Place d’Armes more or less kept it actual size and allure since the completion of Notre-Dame Basilica in 1830, with the notable exception that it is now flanked by the city’s first high rise buildings -representing major periods of Montreal's development- the New York Life Insurance Building as well as the Art deco gem and Empire State Building lookalike Aldred Building.
More Things to Do in Montreal
As the only park in the province entirely dedicated to preserve and enhance an exclusively marine environment, the Saguenay-St Lawrence Marine Park understandably boasts exceptional whale watching opportunities. The limpid waters of the biggest estuary in the world, the St Lawrence River, joins those of the longest fjord in Eastern Canada, the Saguenay Fjord; the marine park that is created in the process is abundant in natural treasures and biological diversity, including some of the world’s most impressive cetaceans like the furtive blue whales, belugas, the harbor porpoise, the minke whale, the fin whale and the humpback whale as well as three types of seals and 150 species of birds.Stretching over 1,245 square kilometers, the park requires an entire day to visit, if not more! It offers a myriad of activities like scuba diving.
Known as the artistic and hipster hub of Montreal, the Mile End is a neighborhood situated in the Plateau-Mont-Royal borough of Montreal. This is where most fashionable eateries, speakeasy bars, vintage shops, and underground music venues are located, along with plentiful Hassidic Jewish and Portuguese communities – which just goes to show just how diverse Mile End really is. In fact, the neighborhood’s ethnic composition has changed a great deal ever since its beginnings in the late 19th century when the transcontinental railway station was built, and retains a strong international yet very local flair, as most ethnic groups have been living alongside each other for decades.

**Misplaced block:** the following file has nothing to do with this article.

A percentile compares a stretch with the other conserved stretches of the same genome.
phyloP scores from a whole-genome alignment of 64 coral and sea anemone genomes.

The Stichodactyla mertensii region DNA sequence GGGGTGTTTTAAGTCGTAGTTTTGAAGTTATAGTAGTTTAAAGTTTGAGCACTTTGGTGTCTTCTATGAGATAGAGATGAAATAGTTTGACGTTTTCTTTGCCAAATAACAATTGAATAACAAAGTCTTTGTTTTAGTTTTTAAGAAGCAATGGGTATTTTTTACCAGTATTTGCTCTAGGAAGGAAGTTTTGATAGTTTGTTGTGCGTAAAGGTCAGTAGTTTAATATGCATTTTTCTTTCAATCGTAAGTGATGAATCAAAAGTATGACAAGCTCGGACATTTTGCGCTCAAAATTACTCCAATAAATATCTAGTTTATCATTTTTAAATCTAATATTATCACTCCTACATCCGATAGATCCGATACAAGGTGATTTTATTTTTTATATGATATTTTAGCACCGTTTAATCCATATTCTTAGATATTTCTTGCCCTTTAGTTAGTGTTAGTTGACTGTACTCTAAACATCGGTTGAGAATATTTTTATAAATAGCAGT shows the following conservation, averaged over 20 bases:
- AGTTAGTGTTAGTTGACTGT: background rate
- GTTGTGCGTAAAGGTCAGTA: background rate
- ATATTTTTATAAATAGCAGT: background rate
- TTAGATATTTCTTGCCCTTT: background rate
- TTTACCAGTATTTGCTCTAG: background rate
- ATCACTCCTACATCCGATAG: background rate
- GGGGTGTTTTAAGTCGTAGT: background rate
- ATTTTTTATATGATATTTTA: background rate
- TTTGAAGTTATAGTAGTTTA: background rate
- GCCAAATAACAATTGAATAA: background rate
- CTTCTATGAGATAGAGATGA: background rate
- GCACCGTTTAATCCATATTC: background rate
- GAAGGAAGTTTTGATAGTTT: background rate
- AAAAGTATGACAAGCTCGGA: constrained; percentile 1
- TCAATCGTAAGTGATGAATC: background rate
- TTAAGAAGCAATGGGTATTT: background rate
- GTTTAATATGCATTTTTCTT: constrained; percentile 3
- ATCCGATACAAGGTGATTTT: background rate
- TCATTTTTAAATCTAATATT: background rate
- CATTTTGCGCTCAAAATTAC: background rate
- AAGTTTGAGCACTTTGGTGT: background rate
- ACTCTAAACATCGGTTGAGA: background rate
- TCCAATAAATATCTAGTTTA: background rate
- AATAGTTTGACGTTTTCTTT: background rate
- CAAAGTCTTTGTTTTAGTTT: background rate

While technically a borough of Montreal, le Plateau Mont-Royal cannot be defined by geographical zones. Le Plateau is a lifestyle, a mindset, a way of seeing beauty in everything and appreciating the smallest of things. It’s having al fresco lunch in centennial parks, it’s hopping from one indie coffee shop to another, it’s shopping at the plethora of local designer boutiques, it’s getting a table at the newest French bistro or Japanese izakaya. It’s the place to be. This once working class-only neighborhood evolved into grooviest and most sought-after scene in Montréal.